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J Infect. 2002 Aug;45(2):99-106.

Diarrhea, CD4 counts and enteric infections in a community-based cohort of HIV-infected adults in Uganda.

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  • 1MRC Programme on AIDS, Uganda.



To examine relationships between diarrhoea, CD4 cell counts and stool pathogens in a community-based cohort of HIV-infected adults in Uganda.


Stool specimens, obtained between October 1995 and December 1997, were linked to patients' symptoms and laboratory results. The relationship between CD4 counts and symptoms was tested using the Wilcoxon rank-sum test and those between organisms and diarrhoea using first a univariate Mantel-Haenszel analysis and then a logistic regression model adjusted for CD4 count and multiple organisms.


1,213 HIV-infected individuals (70% women, median CD4 cell count at enrollment 215 cells/microl) were followed for 1,224 person years of observation (pyo). 484 stool samples were examined, 357 from patients with diarrhoea. The rate of diarrhoea was 661 episodes per 1,000 pyo. CD4 counts were significantly lower in individuals with diarrhoea than those without (P < 0.001, Wilcoxon rank-sum test). Forty-nine percent of diarrhoeal stools and 39% of stools from asymptomatic patients contained enteric pathogens. The most frequent isolates were helminths (29.5% of all stools), followed by bacteria (19.2%) and then protozoa (8.9%). Rates of isolation of diarrhoea-associated pathogens were 29% from diarrhoeal stools and 17% from asymptomatic stools (P = 0.01, chi(2) test). The association between diarrhoea and infection with bacteria or protozoa was weak and there was no association with helminths. Cryptosporidium parvum infection alone was associated with low CD4 counts.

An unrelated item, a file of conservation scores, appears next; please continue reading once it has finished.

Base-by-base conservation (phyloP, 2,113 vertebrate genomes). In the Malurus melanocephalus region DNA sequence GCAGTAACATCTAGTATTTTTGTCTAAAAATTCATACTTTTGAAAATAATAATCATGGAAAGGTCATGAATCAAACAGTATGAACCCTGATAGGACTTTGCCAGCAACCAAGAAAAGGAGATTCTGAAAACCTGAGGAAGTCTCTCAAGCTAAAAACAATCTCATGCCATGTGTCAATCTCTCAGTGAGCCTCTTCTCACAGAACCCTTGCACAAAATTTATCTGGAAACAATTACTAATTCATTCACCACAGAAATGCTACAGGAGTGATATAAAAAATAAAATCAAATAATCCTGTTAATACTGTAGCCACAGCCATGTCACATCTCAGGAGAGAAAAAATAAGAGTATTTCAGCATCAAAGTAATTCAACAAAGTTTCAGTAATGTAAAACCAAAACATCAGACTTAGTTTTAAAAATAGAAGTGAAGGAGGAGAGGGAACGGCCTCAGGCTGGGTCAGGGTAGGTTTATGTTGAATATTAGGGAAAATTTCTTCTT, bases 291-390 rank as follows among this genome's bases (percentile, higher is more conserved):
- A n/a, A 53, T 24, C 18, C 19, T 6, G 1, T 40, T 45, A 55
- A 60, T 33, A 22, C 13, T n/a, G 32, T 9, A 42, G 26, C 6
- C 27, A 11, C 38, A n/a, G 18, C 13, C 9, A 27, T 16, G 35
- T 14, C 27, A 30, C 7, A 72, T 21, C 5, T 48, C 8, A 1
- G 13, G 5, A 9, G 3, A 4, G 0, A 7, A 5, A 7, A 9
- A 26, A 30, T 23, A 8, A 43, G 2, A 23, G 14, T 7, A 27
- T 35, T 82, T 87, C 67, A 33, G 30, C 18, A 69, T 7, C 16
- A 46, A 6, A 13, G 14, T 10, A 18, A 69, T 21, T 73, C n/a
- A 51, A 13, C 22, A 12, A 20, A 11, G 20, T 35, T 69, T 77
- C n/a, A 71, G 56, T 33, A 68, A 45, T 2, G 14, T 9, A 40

Diarrhoea was common and most strongly associated with low CD4 counts. Bacteria were frequently found, even in stools from asymptomatic individuals. Over two-thirds of diarrhoeal episodes were undiagnosed, suggesting that unidentified agents or primary HIV enteropathy are important causes of diarrhoea in this population.

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